The new manager of Cloverdale’s flea market takes over this Sunday, promising continued operation over the busy Christmas season as he takes hold of the reins.
Andy James says it’s business as usual for the weekly market, echoing earlier assurances by the Cloverdale Rodeo and Exhibition Association, responsible for the lease at the Cloverdale Fairgrounds.
James plans a series of improvements for the Sunday market, starting with a website where, instead of lining up in the middle of the night, vendors can register for craft tables ahead of time and visitors can find information and directions to the market.
Bringing in buskers and family entertainment is one of the ways he plans to enhance the Cloverdale Market to widen its appeal.
“The plan is to keep things running smoothly, gradually adding attractions and services to enhance the market experience for customers,” James said. “I want this to be a family destination on Sundays, a place to take the kids and spend a few hours and a few bucks.”
James said he initially expected to take over operations on Jan. 1, but those plans changed when the original operator decided to bow out a month early.
Worse, the previous operator began posting signs – and running newspaper ads – saying the flea market was closing forever on Nov. 27 after 34 years.
“That information is false,” Cloverdale Rodeo Association general manager Dave Melenchuk said, adding the market vendors “got the rug pulled out from under them.”
The confusion created anxiety among customers and vendors alike.
“It’s unfortunate,” James said. “It hurts the vendors. They just want to carry on business.”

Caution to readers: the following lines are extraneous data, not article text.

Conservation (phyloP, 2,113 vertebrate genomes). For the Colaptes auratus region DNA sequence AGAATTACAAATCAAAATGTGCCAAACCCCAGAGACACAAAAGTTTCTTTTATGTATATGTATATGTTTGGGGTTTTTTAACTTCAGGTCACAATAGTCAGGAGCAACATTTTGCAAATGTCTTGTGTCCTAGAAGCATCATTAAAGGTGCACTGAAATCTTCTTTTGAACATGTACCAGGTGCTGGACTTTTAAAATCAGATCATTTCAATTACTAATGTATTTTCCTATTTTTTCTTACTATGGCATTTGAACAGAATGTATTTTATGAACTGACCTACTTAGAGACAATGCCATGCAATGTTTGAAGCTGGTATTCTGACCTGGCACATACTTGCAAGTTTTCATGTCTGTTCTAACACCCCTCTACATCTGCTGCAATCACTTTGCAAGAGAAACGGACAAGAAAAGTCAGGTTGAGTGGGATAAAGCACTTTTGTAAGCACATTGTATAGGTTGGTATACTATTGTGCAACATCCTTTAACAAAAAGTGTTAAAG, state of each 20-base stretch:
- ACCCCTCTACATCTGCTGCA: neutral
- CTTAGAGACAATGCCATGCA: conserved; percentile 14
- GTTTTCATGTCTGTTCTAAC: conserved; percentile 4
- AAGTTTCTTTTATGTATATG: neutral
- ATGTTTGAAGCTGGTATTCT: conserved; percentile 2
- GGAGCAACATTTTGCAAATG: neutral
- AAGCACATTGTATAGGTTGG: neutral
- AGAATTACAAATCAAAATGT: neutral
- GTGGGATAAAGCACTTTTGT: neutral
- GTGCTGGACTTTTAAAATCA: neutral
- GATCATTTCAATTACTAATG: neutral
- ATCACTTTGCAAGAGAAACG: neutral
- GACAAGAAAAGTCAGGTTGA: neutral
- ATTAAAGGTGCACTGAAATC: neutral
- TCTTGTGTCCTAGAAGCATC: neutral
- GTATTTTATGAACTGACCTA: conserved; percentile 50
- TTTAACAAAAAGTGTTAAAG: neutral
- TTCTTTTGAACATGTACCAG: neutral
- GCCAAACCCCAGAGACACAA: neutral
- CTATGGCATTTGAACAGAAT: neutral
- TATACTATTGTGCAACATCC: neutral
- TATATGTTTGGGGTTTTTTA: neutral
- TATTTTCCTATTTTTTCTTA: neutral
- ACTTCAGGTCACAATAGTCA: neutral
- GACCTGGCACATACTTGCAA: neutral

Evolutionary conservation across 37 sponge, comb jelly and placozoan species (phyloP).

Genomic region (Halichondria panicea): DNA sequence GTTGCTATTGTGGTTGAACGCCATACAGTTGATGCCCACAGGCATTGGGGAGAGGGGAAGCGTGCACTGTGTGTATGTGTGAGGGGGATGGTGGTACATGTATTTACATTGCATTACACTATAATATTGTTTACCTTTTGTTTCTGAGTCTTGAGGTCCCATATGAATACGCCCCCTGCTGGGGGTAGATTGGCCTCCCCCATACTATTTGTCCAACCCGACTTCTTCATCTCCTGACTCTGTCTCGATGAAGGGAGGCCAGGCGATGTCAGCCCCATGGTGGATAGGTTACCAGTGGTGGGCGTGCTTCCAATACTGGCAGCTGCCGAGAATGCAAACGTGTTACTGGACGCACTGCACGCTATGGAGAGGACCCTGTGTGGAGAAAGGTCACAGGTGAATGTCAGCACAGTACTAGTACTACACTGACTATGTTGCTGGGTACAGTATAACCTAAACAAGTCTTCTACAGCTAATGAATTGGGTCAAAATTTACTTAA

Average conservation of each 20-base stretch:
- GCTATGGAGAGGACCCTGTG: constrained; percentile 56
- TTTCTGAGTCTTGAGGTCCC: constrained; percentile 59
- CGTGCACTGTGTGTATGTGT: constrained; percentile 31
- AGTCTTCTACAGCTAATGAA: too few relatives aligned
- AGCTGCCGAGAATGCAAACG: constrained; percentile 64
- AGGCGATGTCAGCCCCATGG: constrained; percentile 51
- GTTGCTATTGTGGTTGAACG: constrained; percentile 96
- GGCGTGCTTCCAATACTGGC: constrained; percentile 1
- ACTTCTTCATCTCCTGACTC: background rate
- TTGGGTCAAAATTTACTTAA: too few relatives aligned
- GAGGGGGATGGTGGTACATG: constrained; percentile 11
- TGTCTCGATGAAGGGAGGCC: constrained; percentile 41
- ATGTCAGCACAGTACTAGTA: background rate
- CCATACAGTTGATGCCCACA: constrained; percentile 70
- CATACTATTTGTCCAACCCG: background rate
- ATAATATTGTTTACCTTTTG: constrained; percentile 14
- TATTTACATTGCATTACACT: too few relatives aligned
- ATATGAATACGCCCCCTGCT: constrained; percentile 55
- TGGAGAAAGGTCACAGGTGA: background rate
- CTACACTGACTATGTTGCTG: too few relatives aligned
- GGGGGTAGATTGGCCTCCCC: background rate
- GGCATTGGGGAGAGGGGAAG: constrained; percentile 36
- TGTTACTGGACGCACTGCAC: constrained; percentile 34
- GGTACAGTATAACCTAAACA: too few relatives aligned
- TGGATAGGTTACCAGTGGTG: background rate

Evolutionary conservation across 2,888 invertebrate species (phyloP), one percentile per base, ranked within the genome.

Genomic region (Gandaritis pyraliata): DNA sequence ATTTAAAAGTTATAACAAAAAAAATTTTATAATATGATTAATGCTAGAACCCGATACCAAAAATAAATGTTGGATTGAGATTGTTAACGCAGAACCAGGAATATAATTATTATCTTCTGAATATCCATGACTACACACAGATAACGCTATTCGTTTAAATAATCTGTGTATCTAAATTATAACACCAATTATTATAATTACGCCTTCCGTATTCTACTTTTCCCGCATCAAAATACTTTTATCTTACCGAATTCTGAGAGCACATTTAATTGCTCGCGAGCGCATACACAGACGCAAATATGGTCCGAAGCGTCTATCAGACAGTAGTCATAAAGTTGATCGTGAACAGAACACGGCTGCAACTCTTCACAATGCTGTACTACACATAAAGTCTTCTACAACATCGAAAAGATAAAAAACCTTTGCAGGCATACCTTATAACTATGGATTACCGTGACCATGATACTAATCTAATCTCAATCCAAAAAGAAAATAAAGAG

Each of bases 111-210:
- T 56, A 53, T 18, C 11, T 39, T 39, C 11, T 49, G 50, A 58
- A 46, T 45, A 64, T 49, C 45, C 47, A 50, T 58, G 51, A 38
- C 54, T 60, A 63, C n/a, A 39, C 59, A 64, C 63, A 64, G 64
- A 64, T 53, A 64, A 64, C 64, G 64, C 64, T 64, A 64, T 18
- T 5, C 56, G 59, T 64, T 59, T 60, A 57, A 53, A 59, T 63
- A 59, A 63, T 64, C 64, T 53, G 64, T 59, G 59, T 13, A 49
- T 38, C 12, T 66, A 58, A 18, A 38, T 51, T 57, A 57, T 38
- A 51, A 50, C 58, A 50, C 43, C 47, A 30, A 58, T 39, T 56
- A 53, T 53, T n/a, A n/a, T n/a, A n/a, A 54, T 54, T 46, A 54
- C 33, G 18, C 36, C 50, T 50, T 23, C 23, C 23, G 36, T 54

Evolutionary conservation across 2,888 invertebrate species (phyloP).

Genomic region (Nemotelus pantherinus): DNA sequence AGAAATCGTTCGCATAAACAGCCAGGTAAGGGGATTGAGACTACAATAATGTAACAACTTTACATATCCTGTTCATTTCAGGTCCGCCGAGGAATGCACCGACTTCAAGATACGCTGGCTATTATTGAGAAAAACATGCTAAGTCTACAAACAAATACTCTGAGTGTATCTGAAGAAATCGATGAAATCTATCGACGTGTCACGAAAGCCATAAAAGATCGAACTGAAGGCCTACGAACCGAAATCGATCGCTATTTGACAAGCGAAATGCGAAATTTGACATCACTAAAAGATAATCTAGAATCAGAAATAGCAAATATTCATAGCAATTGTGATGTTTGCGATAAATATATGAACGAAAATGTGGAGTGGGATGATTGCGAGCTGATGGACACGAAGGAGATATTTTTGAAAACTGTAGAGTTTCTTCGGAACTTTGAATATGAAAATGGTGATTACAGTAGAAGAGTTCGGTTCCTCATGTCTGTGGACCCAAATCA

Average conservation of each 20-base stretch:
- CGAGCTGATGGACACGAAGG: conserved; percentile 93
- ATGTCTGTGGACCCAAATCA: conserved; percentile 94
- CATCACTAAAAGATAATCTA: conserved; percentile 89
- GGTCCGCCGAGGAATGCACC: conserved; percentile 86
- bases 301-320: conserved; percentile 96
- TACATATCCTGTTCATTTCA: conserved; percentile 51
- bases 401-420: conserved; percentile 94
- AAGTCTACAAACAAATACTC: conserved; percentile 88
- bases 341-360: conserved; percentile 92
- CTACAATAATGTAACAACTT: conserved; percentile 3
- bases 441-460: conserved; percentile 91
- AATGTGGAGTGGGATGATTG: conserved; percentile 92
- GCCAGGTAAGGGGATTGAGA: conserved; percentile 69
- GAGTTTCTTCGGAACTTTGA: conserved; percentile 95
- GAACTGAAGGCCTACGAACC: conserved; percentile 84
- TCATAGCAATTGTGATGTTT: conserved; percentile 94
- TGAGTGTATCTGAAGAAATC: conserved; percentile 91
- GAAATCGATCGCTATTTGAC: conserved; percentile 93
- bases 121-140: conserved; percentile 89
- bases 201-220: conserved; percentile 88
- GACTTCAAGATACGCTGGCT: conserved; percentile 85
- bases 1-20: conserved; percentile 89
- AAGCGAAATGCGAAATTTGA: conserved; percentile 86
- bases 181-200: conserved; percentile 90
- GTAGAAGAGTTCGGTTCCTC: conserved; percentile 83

The market runs from 6 a.m. to 4 p.m. Sundays year round, closing only for the last two weekends of the year for Christmas and New Year’s.
Despite the transition to a new manager, the market will be open Dec. 4, 11 and 18, take a brief hiatus over the holidays, and will reopen in January.
James’ connection to the Cloverdale market reaches back to the 1990s, when he sold antiques as a vendor for three or four summers before opening an antique and collectible store on New Westminster’s antique row on Front Street. His father had an antique store in Gastown, “So I’ve been doing this all my life,” he said, adding his experience as a flea market vendor in Cloverdale is going a long way to allay fears about the market’s future.
“There is a real sense of family and community within the market,” he said, adding he’s already had a chance to meet with almost all of the vendors.
“We’ve emphasized that it’s business as usual.”
Despite the confusion over the market’s future, their mood is “very positive”, he said. People are ready for a revamp and are looking forward to the changes, he said.